- Video report by ITV News Deputy Political Editor Chris Ship
Theresa May has said a points-based immigration system would not give the British government control over the movement of people post-Brexit.
A policy similar to the one used by Australia was among the key pledges made by Vote Leave campaigners such as Boris Johnson ahead of the referendum on June 23.
But the prime minister said such a system would not provide the control over the movement of people that the British public wanted to see.
Responding to a question from ITV News Political Editor Robert Peston at the G20 summit in China, Mrs May said: "I want a system where the government is able to decide who comes into the country.
"A points-based system means that people come in automatically if they just meet the criteria."
Earlier, former Ukip leader Nigel Farage insisted Mrs May should not be allowed to "backslide" on a points-based system for immigration.
He said it was worrying that May seemed to be going back on the key Brexit promise to introduce the system, which he claims will be one of the best ways to control who comes into the UK.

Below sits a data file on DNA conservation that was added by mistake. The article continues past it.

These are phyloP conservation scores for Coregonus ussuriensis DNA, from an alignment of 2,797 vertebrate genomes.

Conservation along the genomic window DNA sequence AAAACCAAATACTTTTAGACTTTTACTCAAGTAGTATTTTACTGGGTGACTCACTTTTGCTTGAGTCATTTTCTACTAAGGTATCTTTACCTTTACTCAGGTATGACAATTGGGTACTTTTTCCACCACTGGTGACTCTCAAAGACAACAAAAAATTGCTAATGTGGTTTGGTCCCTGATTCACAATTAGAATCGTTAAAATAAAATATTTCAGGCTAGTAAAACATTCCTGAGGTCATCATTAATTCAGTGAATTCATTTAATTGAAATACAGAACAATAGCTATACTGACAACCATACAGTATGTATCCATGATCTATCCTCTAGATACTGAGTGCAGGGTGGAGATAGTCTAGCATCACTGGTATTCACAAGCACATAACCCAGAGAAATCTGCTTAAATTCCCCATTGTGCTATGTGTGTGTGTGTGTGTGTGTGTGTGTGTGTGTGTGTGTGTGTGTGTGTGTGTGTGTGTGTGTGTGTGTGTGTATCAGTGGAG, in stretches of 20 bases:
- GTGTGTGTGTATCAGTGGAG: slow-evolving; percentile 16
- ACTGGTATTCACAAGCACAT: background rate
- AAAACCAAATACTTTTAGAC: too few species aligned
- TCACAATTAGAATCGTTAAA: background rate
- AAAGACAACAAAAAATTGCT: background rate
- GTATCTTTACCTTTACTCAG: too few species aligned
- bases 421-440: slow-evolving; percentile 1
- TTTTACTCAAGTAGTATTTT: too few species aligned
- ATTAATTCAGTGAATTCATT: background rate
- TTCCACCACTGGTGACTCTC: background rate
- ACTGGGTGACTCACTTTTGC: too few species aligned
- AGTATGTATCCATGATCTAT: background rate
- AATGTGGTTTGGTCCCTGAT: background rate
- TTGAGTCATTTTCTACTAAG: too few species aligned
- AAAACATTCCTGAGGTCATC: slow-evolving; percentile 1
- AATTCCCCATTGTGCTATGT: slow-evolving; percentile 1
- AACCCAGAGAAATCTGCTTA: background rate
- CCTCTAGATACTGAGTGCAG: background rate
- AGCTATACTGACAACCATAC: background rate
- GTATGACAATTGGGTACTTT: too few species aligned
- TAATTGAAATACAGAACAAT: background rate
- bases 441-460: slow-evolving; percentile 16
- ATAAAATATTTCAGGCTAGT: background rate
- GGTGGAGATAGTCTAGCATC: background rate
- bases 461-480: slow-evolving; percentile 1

However, the Conservative leader has now seemingly ruled out the policy.
She also dismissed claims that the UK's role in the world would be diminished as a result of the Brexit vote.
Mrs May said there had been "no change" in the attitudes of other nations towards the UK or its influence on the world stage.
"The UK is here and playing our full role as we always have done and will continue to do," she told a press conference.
Mrs May said the summit had been an opportunity to showcase Britain as a "bold, outlooking" country and that she had set out her ambition for the country to become a global leader in free trade.
She added that India, Mexico, Singapore and South Korea were just some of the countries that had welcomed the suggestion of further talks about post-Brexit trade deals.
Mrs May will hold talks with Chinese President Xi before departing the summit.
It comes after she delayed a decision on the £18 billion Beijing-backed nuclear power station at Hinkley Point.